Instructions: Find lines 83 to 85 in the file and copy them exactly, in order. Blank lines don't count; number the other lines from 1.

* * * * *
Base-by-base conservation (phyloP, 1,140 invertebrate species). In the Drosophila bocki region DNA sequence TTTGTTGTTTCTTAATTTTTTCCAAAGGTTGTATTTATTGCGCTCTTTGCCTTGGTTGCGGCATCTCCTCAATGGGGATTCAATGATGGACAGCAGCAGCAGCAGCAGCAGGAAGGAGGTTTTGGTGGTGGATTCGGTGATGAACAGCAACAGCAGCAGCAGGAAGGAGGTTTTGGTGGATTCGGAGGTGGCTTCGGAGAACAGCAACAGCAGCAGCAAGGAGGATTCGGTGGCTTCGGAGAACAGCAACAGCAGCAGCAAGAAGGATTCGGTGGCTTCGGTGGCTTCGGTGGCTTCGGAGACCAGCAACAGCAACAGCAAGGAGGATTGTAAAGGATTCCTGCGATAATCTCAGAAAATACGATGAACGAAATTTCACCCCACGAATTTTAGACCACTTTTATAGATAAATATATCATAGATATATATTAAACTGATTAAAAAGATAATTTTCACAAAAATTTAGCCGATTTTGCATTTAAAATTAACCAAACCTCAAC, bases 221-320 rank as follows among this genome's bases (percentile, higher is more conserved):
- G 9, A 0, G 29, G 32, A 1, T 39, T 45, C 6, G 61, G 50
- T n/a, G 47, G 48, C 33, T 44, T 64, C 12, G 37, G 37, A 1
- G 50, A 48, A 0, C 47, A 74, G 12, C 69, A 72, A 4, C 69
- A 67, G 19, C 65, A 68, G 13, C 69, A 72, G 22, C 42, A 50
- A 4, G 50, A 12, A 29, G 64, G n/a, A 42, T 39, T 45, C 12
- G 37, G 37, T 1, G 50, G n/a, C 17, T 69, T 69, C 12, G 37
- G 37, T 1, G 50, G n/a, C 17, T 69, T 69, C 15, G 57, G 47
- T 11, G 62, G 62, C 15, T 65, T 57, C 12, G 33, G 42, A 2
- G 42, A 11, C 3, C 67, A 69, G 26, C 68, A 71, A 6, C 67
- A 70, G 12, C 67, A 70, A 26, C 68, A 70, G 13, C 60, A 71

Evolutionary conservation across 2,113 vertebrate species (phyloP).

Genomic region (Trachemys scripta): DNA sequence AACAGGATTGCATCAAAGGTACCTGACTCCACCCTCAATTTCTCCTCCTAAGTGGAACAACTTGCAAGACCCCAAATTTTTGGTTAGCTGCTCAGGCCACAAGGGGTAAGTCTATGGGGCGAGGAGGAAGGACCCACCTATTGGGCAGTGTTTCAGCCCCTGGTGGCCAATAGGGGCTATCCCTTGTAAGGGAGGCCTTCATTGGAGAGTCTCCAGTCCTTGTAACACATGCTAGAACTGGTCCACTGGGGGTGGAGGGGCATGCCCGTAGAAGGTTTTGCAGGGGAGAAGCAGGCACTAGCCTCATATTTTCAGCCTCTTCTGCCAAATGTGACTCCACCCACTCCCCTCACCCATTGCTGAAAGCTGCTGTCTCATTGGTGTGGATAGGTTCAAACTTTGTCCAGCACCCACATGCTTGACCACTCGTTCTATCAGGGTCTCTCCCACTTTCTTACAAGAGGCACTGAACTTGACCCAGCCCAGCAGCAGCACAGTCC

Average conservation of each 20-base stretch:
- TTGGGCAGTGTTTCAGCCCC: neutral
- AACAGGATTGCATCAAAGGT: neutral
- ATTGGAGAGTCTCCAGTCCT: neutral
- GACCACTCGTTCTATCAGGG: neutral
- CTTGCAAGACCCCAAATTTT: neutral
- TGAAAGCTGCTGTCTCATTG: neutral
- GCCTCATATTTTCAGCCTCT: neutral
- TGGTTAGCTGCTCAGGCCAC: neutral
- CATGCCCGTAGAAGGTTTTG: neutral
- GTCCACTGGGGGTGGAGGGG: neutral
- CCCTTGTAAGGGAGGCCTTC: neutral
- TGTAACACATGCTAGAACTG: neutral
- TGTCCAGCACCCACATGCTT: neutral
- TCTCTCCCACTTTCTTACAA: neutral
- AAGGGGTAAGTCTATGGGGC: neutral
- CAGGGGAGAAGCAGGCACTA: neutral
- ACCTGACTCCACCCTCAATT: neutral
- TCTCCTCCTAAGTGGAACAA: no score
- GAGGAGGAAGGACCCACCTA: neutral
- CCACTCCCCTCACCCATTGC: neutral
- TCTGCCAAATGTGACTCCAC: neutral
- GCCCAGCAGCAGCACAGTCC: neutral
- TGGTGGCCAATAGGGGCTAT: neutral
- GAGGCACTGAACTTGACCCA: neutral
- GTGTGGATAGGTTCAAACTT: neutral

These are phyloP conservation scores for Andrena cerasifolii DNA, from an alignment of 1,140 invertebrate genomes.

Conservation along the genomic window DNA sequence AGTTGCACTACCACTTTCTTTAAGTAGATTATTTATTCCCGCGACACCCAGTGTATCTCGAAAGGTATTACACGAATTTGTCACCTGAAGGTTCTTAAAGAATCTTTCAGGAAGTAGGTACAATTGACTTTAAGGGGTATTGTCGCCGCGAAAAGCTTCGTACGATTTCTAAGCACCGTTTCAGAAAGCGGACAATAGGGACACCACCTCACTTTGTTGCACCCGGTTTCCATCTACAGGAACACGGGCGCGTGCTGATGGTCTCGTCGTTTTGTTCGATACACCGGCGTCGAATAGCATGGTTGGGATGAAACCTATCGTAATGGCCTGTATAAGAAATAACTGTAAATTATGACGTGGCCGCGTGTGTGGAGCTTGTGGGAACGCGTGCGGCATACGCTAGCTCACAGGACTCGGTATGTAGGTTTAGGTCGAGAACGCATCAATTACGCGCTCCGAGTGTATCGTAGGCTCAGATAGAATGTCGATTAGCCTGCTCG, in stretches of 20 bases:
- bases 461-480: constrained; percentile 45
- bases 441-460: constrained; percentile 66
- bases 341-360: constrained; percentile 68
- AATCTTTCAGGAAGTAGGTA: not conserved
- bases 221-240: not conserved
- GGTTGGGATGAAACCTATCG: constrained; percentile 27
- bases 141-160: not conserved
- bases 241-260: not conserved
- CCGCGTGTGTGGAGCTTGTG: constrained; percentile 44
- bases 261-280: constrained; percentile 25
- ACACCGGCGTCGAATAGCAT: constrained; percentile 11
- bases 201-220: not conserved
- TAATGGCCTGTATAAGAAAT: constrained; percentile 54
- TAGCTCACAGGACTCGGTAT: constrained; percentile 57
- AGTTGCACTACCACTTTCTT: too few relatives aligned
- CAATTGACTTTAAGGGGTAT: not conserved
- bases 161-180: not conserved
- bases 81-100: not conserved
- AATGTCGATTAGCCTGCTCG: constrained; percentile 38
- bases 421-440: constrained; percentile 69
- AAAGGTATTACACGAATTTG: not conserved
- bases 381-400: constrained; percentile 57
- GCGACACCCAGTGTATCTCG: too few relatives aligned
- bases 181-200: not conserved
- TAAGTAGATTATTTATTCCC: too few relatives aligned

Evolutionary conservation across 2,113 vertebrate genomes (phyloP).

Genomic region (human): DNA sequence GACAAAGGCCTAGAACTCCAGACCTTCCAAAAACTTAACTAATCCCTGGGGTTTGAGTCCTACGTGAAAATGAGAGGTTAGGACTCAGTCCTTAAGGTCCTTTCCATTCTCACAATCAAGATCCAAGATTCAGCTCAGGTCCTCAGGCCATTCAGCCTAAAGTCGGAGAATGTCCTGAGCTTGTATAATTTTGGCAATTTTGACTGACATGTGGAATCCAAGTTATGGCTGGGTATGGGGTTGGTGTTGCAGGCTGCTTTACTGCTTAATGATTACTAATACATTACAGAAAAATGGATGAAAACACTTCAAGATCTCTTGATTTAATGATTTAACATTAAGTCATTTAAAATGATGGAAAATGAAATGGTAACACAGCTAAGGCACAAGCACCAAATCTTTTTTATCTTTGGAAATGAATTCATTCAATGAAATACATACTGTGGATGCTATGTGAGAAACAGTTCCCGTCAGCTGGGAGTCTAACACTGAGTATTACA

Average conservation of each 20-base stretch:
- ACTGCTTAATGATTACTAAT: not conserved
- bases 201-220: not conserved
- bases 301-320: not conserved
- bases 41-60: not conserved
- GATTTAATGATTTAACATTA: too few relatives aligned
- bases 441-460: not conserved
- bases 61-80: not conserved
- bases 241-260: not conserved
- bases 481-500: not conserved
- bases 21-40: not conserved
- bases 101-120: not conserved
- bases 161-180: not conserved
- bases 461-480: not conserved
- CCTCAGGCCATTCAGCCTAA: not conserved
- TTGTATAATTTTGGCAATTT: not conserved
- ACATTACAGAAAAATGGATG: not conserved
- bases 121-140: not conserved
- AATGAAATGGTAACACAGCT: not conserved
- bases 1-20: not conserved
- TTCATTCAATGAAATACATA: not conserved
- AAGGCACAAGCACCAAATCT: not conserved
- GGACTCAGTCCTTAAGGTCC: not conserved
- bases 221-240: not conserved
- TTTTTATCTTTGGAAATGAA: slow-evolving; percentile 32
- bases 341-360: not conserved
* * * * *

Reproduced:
- CCTCAGGCCATTCAGCCTAA: not conserved
- TTGTATAATTTTGGCAATTT: not conserved
- ACATTACAGAAAAATGGATG: not conserved